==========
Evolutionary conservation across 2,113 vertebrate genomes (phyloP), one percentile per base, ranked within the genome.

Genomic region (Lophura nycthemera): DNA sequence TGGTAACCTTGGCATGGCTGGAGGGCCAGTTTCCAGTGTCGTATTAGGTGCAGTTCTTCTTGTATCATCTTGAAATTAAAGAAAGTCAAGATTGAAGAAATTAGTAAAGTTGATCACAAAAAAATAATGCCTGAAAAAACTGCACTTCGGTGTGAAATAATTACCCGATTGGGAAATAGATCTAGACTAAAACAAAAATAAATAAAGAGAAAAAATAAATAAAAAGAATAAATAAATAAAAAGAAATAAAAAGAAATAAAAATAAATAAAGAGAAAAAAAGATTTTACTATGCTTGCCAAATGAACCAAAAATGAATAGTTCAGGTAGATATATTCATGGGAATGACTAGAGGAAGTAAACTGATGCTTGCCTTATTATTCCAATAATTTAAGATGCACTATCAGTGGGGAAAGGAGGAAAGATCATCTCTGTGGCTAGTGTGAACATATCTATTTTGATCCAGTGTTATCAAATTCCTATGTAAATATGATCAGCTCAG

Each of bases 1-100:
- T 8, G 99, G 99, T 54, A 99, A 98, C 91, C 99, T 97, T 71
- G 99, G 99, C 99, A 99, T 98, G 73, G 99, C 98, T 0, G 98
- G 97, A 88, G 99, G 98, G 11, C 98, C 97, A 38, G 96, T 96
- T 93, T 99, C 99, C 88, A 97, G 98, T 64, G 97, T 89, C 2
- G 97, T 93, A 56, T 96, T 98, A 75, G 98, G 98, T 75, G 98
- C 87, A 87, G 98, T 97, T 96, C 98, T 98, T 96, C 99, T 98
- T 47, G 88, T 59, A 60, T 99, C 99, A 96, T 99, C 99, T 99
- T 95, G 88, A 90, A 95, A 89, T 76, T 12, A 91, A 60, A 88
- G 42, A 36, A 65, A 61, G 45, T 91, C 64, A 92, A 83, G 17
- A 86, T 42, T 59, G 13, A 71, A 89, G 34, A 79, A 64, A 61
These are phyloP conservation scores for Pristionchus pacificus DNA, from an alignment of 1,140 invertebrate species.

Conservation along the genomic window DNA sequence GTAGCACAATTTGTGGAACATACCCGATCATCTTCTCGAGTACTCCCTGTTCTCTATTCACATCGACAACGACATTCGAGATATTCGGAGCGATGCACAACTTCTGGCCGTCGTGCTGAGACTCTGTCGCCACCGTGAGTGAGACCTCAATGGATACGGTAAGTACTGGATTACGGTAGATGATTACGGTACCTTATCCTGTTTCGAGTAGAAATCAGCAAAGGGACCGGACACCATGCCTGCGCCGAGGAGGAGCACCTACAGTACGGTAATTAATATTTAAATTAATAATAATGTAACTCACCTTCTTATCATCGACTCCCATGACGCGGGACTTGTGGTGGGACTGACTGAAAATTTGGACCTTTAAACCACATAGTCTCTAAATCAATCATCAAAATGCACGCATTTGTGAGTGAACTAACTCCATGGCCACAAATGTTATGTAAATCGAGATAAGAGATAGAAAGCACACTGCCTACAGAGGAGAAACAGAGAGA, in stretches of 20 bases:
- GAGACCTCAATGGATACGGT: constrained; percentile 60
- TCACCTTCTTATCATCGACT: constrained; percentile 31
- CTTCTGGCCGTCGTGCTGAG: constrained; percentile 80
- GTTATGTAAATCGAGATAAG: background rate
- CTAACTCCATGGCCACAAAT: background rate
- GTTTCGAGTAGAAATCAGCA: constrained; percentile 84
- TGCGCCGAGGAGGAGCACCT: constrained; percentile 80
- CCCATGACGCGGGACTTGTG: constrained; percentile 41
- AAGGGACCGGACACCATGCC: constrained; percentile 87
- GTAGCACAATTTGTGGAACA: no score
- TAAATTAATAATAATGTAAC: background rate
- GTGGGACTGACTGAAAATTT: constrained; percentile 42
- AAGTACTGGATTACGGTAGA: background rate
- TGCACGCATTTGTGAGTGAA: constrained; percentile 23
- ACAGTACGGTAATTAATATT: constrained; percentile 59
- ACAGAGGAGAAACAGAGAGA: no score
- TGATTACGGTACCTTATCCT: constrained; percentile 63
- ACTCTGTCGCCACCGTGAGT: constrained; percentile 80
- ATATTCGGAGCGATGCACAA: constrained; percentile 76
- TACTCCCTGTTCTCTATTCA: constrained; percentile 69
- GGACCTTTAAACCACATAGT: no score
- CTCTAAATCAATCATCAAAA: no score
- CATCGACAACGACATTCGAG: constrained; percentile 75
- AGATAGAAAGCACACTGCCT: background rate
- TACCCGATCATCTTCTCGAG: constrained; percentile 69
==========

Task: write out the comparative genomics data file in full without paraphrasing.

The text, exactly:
Evolutionary conservation across 2,113 vertebrate genomes (phyloP), one percentile per base, ranked within the genome.

Genomic region (Lophura nycthemera): DNA sequence TGGTAACCTTGGCATGGCTGGAGGGCCAGTTTCCAGTGTCGTATTAGGTGCAGTTCTTCTTGTATCATCTTGAAATTAAAGAAAGTCAAGATTGAAGAAATTAGTAAAGTTGATCACAAAAAAATAATGCCTGAAAAAACTGCACTTCGGTGTGAAATAATTACCCGATTGGGAAATAGATCTAGACTAAAACAAAAATAAATAAAGAGAAAAAATAAATAAAAAGAATAAATAAATAAAAAGAAATAAAAAGAAATAAAAATAAATAAAGAGAAAAAAAGATTTTACTATGCTTGCCAAATGAACCAAAAATGAATAGTTCAGGTAGATATATTCATGGGAATGACTAGAGGAAGTAAACTGATGCTTGCCTTATTATTCCAATAATTTAAGATGCACTATCAGTGGGGAAAGGAGGAAAGATCATCTCTGTGGCTAGTGTGAACATATCTATTTTGATCCAGTGTTATCAAATTCCTATGTAAATATGATCAGCTCAG

Each of bases 1-100:
- T 8, G 99, G 99, T 54, A 99, A 98, C 91, C 99, T 97, T 71
- G 99, G 99, C 99, A 99, T 98, G 73, G 99, C 98, T 0, G 98
- G 97, A 88, G 99, G 98, G 11, C 98, C 97, A 38, G 96, T 96
- T 93, T 99, C 99, C 88, A 97, G 98, T 64, G 97, T 89, C 2
- G 97, T 93, A 56, T 96, T 98, A 75, G 98, G 98, T 75, G 98
- C 87, A 87, G 98, T 97, T 96, C 98, T 98, T 96, C 99, T 98
- T 47, G 88, T 59, A 60, T 99, C 99, A 96, T 99, C 99, T 99
- T 95, G 88, A 90, A 95, A 89, T 76, T 12, A 91, A 60, A 88
- G 42, A 36, A 65, A 61, G 45, T 91, C 64, A 92, A 83, G 17
- A 86, T 42, T 59, G 13, A 71, A 89, G 34, A 79, A 64, A 61
These are phyloP conservation scores for Pristionchus pacificus DNA, from an alignment of 1,140 invertebrate species.

Conservation along the genomic window DNA sequence GTAGCACAATTTGTGGAACATACCCGATCATCTTCTCGAGTACTCCCTGTTCTCTATTCACATCGACAACGACATTCGAGATATTCGGAGCGATGCACAACTTCTGGCCGTCGTGCTGAGACTCTGTCGCCACCGTGAGTGAGACCTCAATGGATACGGTAAGTACTGGATTACGGTAGATGATTACGGTACCTTATCCTGTTTCGAGTAGAAATCAGCAAAGGGACCGGACACCATGCCTGCGCCGAGGAGGAGCACCTACAGTACGGTAATTAATATTTAAATTAATAATAATGTAACTCACCTTCTTATCATCGACTCCCATGACGCGGGACTTGTGGTGGGACTGACTGAAAATTTGGACCTTTAAACCACATAGTCTCTAAATCAATCATCAAAATGCACGCATTTGTGAGTGAACTAACTCCATGGCCACAAATGTTATGTAAATCGAGATAAGAGATAGAAAGCACACTGCCTACAGAGGAGAAACAGAGAGA, in stretches of 20 bases:
- GAGACCTCAATGGATACGGT: constrained; percentile 60
- TCACCTTCTTATCATCGACT: constrained; percentile 31
- CTTCTGGCCGTCGTGCTGAG: constrained; percentile 80
- GTTATGTAAATCGAGATAAG: background rate
- CTAACTCCATGGCCACAAAT: background rate
- GTTTCGAGTAGAAATCAGCA: constrained; percentile 84
- TGCGCCGAGGAGGAGCACCT: constrained; percentile 80
- CCCATGACGCGGGACTTGTG: constrained; percentile 41
- AAGGGACCGGACACCATGCC: constrained; percentile 87
- GTAGCACAATTTGTGGAACA: no score
- TAAATTAATAATAATGTAAC: background rate
- GTGGGACTGACTGAAAATTT: constrained; percentile 42
- AAGTACTGGATTACGGTAGA: background rate
- TGCACGCATTTGTGAGTGAA: constrained; percentile 23
- ACAGTACGGTAATTAATATT: constrained; percentile 59
- ACAGAGGAGAAACAGAGAGA: no score
- TGATTACGGTACCTTATCCT: constrained; percentile 63
- ACTCTGTCGCCACCGTGAGT: constrained; percentile 80
- ATATTCGGAGCGATGCACAA: constrained; percentile 76
- TACTCCCTGTTCTCTATTCA: constrained; percentile 69
- GGACCTTTAAACCACATAGT: no score
- CTCTAAATCAATCATCAAAA: no score
- CATCGACAACGACATTCGAG: constrained; percentile 75
- AGATAGAAAGCACACTGCCT: background rate
- TACCCGATCATCTTCTCGAG: constrained; percentile 69